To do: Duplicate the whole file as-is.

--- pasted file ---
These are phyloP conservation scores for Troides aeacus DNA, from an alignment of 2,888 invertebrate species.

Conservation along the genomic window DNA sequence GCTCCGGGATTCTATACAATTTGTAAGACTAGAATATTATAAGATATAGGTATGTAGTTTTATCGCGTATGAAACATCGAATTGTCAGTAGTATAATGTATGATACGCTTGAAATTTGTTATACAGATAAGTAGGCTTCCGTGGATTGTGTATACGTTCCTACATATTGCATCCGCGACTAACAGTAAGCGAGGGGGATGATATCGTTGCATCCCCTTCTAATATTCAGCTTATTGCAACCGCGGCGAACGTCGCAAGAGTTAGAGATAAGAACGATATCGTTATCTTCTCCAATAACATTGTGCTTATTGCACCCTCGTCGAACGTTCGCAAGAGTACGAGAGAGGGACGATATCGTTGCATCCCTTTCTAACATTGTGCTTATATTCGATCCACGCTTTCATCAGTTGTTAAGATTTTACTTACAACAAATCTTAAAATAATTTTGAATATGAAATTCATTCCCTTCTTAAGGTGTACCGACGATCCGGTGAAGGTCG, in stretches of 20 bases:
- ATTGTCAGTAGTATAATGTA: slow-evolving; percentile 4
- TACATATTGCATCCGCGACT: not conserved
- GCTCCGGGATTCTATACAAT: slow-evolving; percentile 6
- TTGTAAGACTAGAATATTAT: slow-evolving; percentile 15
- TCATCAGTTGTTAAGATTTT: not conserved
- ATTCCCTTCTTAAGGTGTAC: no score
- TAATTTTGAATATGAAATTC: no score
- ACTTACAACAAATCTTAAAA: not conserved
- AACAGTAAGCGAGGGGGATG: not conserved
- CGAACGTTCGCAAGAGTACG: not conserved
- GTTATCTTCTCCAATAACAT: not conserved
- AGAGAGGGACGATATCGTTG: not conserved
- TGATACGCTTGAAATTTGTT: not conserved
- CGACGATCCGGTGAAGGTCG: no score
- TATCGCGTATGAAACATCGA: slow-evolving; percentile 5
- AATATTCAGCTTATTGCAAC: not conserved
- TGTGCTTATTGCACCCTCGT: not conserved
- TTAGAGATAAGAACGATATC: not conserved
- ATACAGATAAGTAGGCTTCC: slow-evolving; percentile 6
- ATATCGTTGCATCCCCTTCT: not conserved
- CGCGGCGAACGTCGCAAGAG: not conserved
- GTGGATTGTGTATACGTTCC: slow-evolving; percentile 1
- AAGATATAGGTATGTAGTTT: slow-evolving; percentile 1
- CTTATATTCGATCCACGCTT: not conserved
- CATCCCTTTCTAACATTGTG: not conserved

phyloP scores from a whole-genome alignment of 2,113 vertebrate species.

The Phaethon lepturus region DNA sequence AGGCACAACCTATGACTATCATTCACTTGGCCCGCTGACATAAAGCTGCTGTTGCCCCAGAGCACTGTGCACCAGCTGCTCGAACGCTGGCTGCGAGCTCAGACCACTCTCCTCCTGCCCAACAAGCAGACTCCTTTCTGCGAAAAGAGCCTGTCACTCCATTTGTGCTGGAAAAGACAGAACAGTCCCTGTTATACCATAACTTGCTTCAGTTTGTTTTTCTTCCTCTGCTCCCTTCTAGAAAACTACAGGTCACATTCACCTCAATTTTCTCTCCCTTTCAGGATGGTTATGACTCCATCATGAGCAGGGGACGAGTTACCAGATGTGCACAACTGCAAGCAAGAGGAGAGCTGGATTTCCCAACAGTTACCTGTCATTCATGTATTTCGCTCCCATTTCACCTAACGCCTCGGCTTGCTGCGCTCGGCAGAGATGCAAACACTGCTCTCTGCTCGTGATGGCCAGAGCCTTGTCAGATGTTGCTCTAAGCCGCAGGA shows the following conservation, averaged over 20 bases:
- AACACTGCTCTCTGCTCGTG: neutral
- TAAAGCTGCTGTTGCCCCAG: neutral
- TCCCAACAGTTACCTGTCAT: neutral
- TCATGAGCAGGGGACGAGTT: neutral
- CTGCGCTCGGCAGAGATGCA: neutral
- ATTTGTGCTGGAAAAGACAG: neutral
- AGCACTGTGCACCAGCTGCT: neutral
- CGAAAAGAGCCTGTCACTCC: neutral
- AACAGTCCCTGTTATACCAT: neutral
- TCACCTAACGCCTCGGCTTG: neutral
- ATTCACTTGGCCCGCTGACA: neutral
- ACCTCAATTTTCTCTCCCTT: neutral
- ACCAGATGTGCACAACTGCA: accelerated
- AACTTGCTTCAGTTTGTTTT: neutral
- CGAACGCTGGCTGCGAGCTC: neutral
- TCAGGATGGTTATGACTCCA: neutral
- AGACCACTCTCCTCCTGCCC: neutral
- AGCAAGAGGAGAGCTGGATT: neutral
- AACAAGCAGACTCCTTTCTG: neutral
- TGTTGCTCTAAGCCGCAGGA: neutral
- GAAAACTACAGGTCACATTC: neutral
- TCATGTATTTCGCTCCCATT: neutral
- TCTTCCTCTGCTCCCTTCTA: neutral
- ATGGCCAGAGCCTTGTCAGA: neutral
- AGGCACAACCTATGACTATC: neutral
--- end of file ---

These are phyloP conservation scores for Troides aeacus DNA, from an alignment of 2,888 invertebrate species.

Conservation along the genomic window DNA sequence GCTCCGGGATTCTATACAATTTGTAAGACTAGAATATTATAAGATATAGGTATGTAGTTTTATCGCGTATGAAACATCGAATTGTCAGTAGTATAATGTATGATACGCTTGAAATTTGTTATACAGATAAGTAGGCTTCCGTGGATTGTGTATACGTTCCTACATATTGCATCCGCGACTAACAGTAAGCGAGGGGGATGATATCGTTGCATCCCCTTCTAATATTCAGCTTATTGCAACCGCGGCGAACGTCGCAAGAGTTAGAGATAAGAACGATATCGTTATCTTCTCCAATAACATTGTGCTTATTGCACCCTCGTCGAACGTTCGCAAGAGTACGAGAGAGGGACGATATCGTTGCATCCCTTTCTAACATTGTGCTTATATTCGATCCACGCTTTCATCAGTTGTTAAGATTTTACTTACAACAAATCTTAAAATAATTTTGAATATGAAATTCATTCCCTTCTTAAGGTGTACCGACGATCCGGTGAAGGTCG, in stretches of 20 bases:
- ATTGTCAGTAGTATAATGTA: slow-evolving; percentile 4
- TACATATTGCATCCGCGACT: not conserved
- GCTCCGGGATTCTATACAAT: slow-evolving; percentile 6
- TTGTAAGACTAGAATATTAT: slow-evolving; percentile 15
- TCATCAGTTGTTAAGATTTT: not conserved
- ATTCCCTTCTTAAGGTGTAC: no score
- TAATTTTGAATATGAAATTC: no score
- ACTTACAACAAATCTTAAAA: not conserved
- AACAGTAAGCGAGGGGGATG: not conserved
- CGAACGTTCGCAAGAGTACG: not conserved
- GTTATCTTCTCCAATAACAT: not conserved
- AGAGAGGGACGATATCGTTG: not conserved
- TGATACGCTTGAAATTTGTT: not conserved
- CGACGATCCGGTGAAGGTCG: no score
- TATCGCGTATGAAACATCGA: slow-evolving; percentile 5
- AATATTCAGCTTATTGCAAC: not conserved
- TGTGCTTATTGCACCCTCGT: not conserved
- TTAGAGATAAGAACGATATC: not conserved
- ATACAGATAAGTAGGCTTCC: slow-evolving; percentile 6
- ATATCGTTGCATCCCCTTCT: not conserved
- CGCGGCGAACGTCGCAAGAG: not conserved
- GTGGATTGTGTATACGTTCC: slow-evolving; percentile 1
- AAGATATAGGTATGTAGTTT: slow-evolving; percentile 1
- CTTATATTCGATCCACGCTT: not conserved
- CATCCCTTTCTAACATTGTG: not conserved

phyloP scores from a whole-genome alignment of 2,113 vertebrate species.

The Phaethon lepturus region DNA sequence AGGCACAACCTATGACTATCATTCACTTGGCCCGCTGACATAAAGCTGCTGTTGCCCCAGAGCACTGTGCACCAGCTGCTCGAACGCTGGCTGCGAGCTCAGACCACTCTCCTCCTGCCCAACAAGCAGACTCCTTTCTGCGAAAAGAGCCTGTCACTCCATTTGTGCTGGAAAAGACAGAACAGTCCCTGTTATACCATAACTTGCTTCAGTTTGTTTTTCTTCCTCTGCTCCCTTCTAGAAAACTACAGGTCACATTCACCTCAATTTTCTCTCCCTTTCAGGATGGTTATGACTCCATCATGAGCAGGGGACGAGTTACCAGATGTGCACAACTGCAAGCAAGAGGAGAGCTGGATTTCCCAACAGTTACCTGTCATTCATGTATTTCGCTCCCATTTCACCTAACGCCTCGGCTTGCTGCGCTCGGCAGAGATGCAAACACTGCTCTCTGCTCGTGATGGCCAGAGCCTTGTCAGATGTTGCTCTAAGCCGCAGGA shows the following conservation, averaged over 20 bases:
- AACACTGCTCTCTGCTCGTG: neutral
- TAAAGCTGCTGTTGCCCCAG: neutral
- TCCCAACAGTTACCTGTCAT: neutral
- TCATGAGCAGGGGACGAGTT: neutral
- CTGCGCTCGGCAGAGATGCA: neutral
- ATTTGTGCTGGAAAAGACAG: neutral
- AGCACTGTGCACCAGCTGCT: neutral
- CGAAAAGAGCCTGTCACTCC: neutral
- AACAGTCCCTGTTATACCAT: neutral
- TCACCTAACGCCTCGGCTTG: neutral
- ATTCACTTGGCCCGCTGACA: neutral
- ACCTCAATTTTCTCTCCCTT: neutral
- ACCAGATGTGCACAACTGCA: accelerated
- AACTTGCTTCAGTTTGTTTT: neutral
- CGAACGCTGGCTGCGAGCTC: neutral
- TCAGGATGGTTATGACTCCA: neutral
- AGACCACTCTCCTCCTGCCC: neutral
- AGCAAGAGGAGAGCTGGATT: neutral
- AACAAGCAGACTCCTTTCTG: neutral
- TGTTGCTCTAAGCCGCAGGA: neutral
- GAAAACTACAGGTCACATTC: neutral
- TCATGTATTTCGCTCCCATT: neutral
- TCTTCCTCTGCTCCCTTCTA: neutral
- ATGGCCAGAGCCTTGTCAGA: neutral
- AGGCACAACCTATGACTATC: neutral